Platonic Formulations

Plato is the father of foundational impressions of the soul up to this very day. Plato’s mouthpiece, Socrates, insisted that not only is the soul immortal, but also that it contemplates truths after its separation from the body at the moment of death. Soon afterwards, for the whole of the West “the soul was identified with our consciousness when it thinks and acts with our reason and with the source of our thinking activity and our ethical activity. In short, for Socrates the soul is the conscious self, it is intellectual and moral personhood.” (Giovanni Reale, A History of Ancient Philosophy: From the Origins to Socrates, pg. 202.)

Plato systematized these Socratic notions into the very fiber of his philosophy wherein he [form]alized that eternal ideas were the fabric of supersensible dimensions that stood in transcendent array to physicality and all sensate phenomenalizations. What mattered to him were “eternal realities” that represented what was the essential element of all the composed: as above, so below. Nous is a key element in his philosophy, more commonly known as the energy of the soul. Here Psyche is the life-force that animates. This is also considered to be the active dynamis, or inner-power that animates the whole organism. A representative work of all this is his Phaedo:

In the Phaedo, Plato presents a reconstruction of the last days of his beloved master Socrates. Condemned to death by the Athenian tribunal, Socrates spends his final days in prison with his close friends, discussing the nature of death, the soul and wisdom. Here he declares that the soul and the body are two separate and separable things, that the soul survives bodily death, and moreover that the soul is immortal. Here he asserts that the core property of the soul is intellect (nous), and the body is a tomb or prison. (Paul S. MacDonald, History of the Concept of Mind Vol One, pg. 43)

Socrates insisted that his trial had not come about by accident; in fact, his ‘inner voice’ (daimon) had not counseled him against the event, since it was quite clear that his time to die had come. This “inner-voice” parallels “The Primordials” which we make reference to throughout these blogs.

The correct view of philosophy is to conduct one’s life as a preparation for dying and death, Socrates tells his distraught friends, and thus there is no reason for the lover of wisdom to fear death (64a). A proper understanding of the nature of soul will lead to a better grasp of what death means. If you think that the soul is like smoke or vapor dissipated on the wind when the body dies, then you would have a childish fear of death. But if you come to understand that the soul is incorporeal, intellectual and immortal then death is seen as a release (or return) to its original, pure state. Death, he says, is ‘the separate condition of the body by itself when it is released from the soul, and the separate condition by itself of the soul when released from the body’. (ibid, pg. 44)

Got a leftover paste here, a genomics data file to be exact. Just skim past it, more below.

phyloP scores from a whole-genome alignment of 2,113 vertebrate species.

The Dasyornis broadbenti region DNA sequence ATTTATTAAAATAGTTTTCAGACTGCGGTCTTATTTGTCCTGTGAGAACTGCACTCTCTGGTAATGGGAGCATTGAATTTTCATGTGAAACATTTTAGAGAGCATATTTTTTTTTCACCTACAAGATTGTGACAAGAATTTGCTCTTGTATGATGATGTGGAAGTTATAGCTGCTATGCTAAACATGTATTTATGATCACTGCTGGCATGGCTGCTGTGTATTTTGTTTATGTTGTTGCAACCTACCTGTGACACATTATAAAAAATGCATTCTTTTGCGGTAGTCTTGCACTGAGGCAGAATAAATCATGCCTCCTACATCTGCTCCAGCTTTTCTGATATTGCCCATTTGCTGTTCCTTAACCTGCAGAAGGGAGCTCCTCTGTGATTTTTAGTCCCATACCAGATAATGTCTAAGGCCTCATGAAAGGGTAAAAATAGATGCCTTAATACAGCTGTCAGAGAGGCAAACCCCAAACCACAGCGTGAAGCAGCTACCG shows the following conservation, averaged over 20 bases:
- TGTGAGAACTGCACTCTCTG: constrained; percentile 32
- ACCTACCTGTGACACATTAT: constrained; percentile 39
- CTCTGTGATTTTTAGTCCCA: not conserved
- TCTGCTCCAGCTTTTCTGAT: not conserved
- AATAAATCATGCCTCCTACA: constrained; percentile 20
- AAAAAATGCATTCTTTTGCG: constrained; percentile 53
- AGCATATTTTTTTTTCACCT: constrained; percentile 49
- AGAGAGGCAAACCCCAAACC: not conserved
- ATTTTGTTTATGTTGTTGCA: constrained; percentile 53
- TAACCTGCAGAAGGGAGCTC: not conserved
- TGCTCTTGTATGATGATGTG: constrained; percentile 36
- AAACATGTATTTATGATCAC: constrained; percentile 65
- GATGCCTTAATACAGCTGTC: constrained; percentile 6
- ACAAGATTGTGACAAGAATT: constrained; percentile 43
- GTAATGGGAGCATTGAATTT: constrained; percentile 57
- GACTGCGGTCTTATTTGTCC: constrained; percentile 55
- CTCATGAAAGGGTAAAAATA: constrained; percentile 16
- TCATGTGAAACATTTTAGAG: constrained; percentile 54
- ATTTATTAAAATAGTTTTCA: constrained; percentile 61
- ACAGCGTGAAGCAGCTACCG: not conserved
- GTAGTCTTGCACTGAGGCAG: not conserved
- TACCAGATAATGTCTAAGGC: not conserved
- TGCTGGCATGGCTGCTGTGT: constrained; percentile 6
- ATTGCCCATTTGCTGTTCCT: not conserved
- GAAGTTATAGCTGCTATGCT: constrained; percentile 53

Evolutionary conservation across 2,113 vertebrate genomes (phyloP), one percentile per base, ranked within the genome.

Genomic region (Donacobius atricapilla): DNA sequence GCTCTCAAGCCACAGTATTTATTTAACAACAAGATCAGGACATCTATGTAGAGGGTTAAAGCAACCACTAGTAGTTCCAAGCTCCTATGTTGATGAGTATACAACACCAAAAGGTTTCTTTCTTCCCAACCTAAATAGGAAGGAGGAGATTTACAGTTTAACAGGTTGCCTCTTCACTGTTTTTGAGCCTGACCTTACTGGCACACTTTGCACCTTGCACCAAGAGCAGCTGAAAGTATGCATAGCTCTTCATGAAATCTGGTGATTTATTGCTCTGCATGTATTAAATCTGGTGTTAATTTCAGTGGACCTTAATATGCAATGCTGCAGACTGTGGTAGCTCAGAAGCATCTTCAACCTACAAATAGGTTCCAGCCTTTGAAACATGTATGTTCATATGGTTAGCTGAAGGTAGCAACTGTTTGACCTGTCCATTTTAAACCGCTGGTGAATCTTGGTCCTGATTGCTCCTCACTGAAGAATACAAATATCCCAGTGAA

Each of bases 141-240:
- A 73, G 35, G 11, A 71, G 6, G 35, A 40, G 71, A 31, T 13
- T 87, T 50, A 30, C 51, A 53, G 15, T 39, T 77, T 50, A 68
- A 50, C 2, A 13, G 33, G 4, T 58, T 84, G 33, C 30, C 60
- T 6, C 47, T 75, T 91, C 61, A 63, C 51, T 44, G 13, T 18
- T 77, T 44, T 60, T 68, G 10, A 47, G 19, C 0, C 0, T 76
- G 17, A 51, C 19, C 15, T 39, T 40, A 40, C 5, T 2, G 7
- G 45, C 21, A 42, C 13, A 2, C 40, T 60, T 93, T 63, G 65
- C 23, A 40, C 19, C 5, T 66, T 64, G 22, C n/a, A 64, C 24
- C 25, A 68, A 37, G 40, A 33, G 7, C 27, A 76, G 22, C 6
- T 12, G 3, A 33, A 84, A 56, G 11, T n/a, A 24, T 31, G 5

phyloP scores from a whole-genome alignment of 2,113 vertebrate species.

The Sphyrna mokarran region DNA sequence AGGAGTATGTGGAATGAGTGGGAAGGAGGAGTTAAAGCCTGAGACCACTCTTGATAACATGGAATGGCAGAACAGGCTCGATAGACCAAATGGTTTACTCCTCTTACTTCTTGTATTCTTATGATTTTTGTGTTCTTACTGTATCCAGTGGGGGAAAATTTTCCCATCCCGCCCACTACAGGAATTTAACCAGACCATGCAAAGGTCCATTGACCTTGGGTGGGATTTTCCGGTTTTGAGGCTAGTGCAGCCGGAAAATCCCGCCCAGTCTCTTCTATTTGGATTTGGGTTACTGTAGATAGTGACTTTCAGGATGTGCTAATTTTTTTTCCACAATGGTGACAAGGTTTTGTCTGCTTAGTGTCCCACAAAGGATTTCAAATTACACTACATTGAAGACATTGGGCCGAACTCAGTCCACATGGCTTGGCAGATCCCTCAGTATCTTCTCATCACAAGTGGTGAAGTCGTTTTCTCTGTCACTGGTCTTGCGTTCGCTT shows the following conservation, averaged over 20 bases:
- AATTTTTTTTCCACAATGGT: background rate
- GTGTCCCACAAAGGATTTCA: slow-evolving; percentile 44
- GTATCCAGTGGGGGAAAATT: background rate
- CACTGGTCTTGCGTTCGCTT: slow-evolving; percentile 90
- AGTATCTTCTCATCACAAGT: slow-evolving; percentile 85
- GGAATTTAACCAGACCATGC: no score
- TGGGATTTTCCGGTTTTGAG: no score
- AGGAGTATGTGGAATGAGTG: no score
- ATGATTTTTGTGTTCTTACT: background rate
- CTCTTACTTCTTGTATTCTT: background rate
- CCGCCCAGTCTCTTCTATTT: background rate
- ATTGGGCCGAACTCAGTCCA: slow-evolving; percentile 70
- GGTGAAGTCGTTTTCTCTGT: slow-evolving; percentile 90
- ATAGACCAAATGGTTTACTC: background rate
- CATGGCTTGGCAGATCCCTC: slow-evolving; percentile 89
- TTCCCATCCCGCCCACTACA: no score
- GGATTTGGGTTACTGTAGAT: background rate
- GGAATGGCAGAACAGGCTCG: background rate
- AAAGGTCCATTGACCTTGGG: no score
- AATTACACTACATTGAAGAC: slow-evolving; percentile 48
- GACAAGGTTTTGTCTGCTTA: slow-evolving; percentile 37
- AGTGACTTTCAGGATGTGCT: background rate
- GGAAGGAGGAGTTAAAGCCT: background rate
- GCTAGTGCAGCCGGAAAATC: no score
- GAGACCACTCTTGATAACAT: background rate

Socrates made use of various stories that highlighted his philosophy. One such story incorporates the Doctrine of Recollection, or anamnesis:

There is an old story that the souls of the dead exist in another world, Socrates continues, that they return again to this world, and come into being from the dead. The argument that follows attempts to show that everything comes to be from its opposite, the living from the dead, the dead from the living; that a living being has soul, and that the dead are without life but not without soul. Socrates imports the doctrine of recollection (anamnesis) from the Meno to show that truths of reason, grasped by the intellect alone (nous) could only be achieved if the person’s soul had once been in contact with the Forms, before its birth (that is, entrapment or imprisonment) in the body, whose sense organs provide diminished images of these forms: ‘Our souls had a previous existence, Simmias, before they took on this human shape. They were independent of our bodies and they possessed intelligence’ (ibid, pg.45)

It’s interesting how this old Doctrine of Anamnesis is utilized to this day, in particular during the Catholic Mass—i.e., recollecting Christ’s death and resurrection. In our own Lankavatarian foundations we utilize anamnesis in the Recollective Resolve as the state of Eternal Vigilance wherein the awakened Mind continually recollects the Source of its Self-nature while not moving an inch within the realm of created time, thus holding at bay the ramifications of samsara.  To sum-up:

Plato’s conception of the soul is the crown of his philosophy of knowledge, and it could not have taken such definite shape without his theory of ideas. If we understand him correctly, this is what he tells us himself in his Phaedo, where he declares that the belief in the immortality of the soul stands or falls with this theory. The more he came to visualize the ideas as the only true being beyond the world of sense-perception, which Heraclitus had in mind when he said that everything is in perpetual flux, the more Plato was led to believe that the knowledge of the ideas, which springs from the soul itself and not from our senses, exists in the soul because it remembers what it once knew in a former life. This way of thinking was suggested to him not by Socrates but by the old Orphic myth about the origin and migration of the soul through several lives, and he expressly mentions the old formulations, which for him takes on a new meaning. (Michael L. Morgan, article “Plato and Greek Religion” in the Cambridge Companion to Plato, pgs. 143-144)

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